After our whirlwind tour, the comments about the city which I read for years on Old House Dreams made sense. I do not recall visiting a city with such a wealth of stunning and remarkable architecture, extraordinary architecture, yet which nonetheless offered an overall impression of…dereliction. I did not see a single street lined with restored houses. Rather, there would be a burnished knock-out and then, across the street, a boarded-up house or a burned-out house or a shabby slum-like house.

I told Blair that I felt like I had traveled to 1975, an age when cities had zero preservation consciousness.

In Newport, Rhode Island, where I used to live, the Point Section in the 1970s was considered a slum by the city which intended to raze it to the ground. A small group of citizens fought back and today the Point is one of the most desirable places to live in the city, filled with magnificently restored houses as far as the eye can see.

Even Detroit, the poster child for urban decay, has intact and luscious neighborhoods.

Countless neighborhoods in America have been brought back from ruination since the 1970s. But the leaders of St. Joseph seem trapped in a 1970s anti-preservation mindset.

I had assumed that the city had suffered a catastrophic population decline, as this often creates the depressing conditions seen in St. Joseph but a quick internet search revealed, to my utter astonishment, that the population of the city has been stable since 1910 at about 77,000. So, why so many empty lots, burned-out buildings, and general dereliction?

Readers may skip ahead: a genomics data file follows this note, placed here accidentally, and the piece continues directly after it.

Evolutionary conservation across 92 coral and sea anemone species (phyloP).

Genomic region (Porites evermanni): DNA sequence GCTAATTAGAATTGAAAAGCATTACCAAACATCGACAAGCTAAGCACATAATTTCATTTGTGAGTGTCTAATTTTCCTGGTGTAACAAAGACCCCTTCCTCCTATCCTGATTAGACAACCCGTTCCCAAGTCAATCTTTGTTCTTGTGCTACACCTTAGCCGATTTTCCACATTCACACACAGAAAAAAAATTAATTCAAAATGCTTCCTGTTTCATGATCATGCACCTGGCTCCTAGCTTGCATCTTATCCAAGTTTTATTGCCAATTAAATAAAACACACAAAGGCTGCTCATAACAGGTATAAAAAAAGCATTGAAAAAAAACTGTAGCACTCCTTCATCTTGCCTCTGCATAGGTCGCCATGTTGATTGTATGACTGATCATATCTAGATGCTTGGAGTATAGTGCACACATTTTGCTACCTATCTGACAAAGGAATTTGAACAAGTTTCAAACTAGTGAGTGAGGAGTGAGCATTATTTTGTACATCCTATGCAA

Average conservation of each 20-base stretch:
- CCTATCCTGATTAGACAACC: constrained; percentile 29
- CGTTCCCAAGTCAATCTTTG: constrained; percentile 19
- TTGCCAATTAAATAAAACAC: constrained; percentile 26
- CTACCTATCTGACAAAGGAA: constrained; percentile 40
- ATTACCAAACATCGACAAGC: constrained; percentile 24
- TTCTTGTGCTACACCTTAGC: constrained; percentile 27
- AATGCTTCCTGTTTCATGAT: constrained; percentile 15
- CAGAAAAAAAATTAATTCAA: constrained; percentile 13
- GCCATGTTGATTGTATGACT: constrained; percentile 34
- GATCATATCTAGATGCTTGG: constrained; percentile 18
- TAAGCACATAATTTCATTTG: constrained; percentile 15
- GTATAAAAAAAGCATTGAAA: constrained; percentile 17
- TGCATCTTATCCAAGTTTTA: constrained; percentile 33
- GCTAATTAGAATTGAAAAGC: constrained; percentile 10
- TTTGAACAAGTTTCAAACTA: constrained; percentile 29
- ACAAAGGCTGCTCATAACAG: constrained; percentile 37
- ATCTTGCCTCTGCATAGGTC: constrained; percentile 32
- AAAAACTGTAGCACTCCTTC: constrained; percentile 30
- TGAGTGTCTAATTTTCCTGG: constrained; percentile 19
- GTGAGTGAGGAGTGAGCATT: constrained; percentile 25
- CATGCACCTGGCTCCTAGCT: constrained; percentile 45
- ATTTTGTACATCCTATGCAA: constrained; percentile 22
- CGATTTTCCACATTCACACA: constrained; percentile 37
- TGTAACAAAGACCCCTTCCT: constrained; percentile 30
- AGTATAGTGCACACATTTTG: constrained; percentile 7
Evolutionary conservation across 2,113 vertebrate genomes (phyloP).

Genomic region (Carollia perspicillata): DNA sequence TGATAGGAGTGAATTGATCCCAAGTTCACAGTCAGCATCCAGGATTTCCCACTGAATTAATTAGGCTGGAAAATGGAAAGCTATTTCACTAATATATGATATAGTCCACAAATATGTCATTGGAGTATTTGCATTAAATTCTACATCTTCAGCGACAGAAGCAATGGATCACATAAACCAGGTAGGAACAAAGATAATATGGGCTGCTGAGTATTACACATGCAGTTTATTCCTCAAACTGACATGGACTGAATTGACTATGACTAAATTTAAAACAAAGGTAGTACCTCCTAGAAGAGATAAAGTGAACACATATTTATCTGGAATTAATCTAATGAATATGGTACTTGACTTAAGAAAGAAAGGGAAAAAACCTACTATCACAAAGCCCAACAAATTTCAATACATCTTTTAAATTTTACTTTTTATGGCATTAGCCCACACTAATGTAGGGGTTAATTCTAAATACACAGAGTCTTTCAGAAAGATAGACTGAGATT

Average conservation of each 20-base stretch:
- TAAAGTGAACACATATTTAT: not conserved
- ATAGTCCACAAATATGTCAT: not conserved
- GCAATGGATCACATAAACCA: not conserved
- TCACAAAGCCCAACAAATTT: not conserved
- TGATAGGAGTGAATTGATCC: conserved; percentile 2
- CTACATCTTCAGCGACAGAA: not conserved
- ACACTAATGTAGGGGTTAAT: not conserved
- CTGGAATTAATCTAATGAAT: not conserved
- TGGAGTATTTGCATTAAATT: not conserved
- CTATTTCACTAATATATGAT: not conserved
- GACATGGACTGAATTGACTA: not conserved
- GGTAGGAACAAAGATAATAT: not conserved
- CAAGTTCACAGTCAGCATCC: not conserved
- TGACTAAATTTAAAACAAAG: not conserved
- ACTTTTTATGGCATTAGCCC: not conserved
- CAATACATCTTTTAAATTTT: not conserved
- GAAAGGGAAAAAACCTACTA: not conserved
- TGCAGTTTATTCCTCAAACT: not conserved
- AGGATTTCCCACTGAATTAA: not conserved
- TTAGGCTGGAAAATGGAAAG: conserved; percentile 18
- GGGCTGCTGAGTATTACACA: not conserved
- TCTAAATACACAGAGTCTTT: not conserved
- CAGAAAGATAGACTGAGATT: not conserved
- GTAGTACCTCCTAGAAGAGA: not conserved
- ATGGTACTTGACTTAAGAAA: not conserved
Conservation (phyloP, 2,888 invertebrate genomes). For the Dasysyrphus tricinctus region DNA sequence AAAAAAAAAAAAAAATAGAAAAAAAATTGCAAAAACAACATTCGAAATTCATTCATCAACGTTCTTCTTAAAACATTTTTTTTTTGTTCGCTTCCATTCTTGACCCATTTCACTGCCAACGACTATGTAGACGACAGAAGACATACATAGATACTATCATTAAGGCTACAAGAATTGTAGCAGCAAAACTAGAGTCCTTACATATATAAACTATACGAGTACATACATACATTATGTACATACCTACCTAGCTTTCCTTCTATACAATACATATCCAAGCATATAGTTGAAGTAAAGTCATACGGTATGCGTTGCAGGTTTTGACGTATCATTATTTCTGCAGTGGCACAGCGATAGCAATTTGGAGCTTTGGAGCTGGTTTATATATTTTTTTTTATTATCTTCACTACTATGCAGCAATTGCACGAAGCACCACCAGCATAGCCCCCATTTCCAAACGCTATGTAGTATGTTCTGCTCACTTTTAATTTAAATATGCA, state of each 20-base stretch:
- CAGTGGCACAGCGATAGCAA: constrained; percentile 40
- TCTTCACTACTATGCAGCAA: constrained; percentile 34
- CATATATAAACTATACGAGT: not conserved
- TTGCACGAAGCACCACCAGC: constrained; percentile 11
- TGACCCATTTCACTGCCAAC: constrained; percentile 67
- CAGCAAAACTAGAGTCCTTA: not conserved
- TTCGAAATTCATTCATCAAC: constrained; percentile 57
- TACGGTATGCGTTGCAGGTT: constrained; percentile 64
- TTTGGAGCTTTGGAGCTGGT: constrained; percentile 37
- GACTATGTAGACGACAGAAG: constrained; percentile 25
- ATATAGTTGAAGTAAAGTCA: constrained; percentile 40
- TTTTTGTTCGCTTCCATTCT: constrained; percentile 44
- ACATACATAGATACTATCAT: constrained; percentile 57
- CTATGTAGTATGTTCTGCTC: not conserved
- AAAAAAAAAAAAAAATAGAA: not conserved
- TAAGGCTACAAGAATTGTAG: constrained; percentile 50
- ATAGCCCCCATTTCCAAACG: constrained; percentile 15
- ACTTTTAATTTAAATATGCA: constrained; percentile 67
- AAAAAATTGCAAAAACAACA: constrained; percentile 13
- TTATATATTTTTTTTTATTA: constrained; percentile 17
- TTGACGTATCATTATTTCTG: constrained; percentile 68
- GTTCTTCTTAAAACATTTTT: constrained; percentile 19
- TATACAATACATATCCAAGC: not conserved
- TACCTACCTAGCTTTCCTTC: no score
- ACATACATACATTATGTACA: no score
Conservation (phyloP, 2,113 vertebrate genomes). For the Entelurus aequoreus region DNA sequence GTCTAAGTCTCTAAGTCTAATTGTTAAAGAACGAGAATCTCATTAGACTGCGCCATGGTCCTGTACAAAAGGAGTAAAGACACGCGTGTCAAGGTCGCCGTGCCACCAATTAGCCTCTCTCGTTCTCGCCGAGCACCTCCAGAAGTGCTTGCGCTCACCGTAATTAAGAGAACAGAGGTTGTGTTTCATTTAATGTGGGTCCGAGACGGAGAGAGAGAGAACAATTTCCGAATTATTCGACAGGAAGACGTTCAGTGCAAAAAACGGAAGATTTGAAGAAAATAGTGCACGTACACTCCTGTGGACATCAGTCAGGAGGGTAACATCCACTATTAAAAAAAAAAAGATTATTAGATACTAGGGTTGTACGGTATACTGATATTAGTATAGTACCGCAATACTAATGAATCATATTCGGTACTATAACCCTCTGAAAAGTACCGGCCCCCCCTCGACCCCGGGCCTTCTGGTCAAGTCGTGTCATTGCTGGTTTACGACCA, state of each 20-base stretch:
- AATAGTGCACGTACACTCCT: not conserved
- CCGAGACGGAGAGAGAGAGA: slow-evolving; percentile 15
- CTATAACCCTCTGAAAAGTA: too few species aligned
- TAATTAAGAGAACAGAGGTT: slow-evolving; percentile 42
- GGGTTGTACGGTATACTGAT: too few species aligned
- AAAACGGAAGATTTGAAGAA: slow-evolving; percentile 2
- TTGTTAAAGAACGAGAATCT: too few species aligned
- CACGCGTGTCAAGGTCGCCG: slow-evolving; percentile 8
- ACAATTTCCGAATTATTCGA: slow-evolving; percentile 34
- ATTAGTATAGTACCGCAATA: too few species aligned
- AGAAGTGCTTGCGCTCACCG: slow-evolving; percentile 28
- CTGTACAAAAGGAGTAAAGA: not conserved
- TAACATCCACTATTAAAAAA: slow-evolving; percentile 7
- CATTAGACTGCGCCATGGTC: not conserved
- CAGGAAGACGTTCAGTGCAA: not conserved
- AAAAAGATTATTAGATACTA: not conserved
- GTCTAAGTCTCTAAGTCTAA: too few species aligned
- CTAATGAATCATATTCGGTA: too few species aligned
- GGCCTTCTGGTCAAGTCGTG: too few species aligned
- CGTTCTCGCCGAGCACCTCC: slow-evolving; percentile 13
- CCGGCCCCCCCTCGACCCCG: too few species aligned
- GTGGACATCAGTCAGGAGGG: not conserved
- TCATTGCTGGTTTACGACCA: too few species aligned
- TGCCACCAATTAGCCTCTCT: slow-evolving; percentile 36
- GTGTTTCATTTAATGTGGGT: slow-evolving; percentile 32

In Kansas, hundreds of historic buildings have been restored through its innovative Heritage Trust Grant program, started in the early 1990s. My own Cross House has receive two substantial grants, which have and will largely restore the exterior to pristine condition.

But magnificent building like the Moss House which, if they were located just a bit to the west could benefit from the Heritage Trust, are left to languish.

St. Joseph has such a wealth of glorious architecture that the city could become a magnet for tourists and people seeking fabulous old affordable houses. If I were running the city, I would create a fund to gloriously restore the Moss House. Then I would create housing on the empty lots across the street. I would gloriously restore the McNeeley House. Then I would purchase the derelict but not unattractive historic housing across the street and restore them, too. As well as with some neighboring houses.

 

This is directly across the street from the McNeeley House. These duplex structures COULD be gorgeous.

 

Investing in a city like this has proven time after time to be a wise investment. And I have no doubt that the brave preservationists of St. Joseph have been using the same argument for decades…only to fall upon deaf ears.

An entire city…as a tragedy.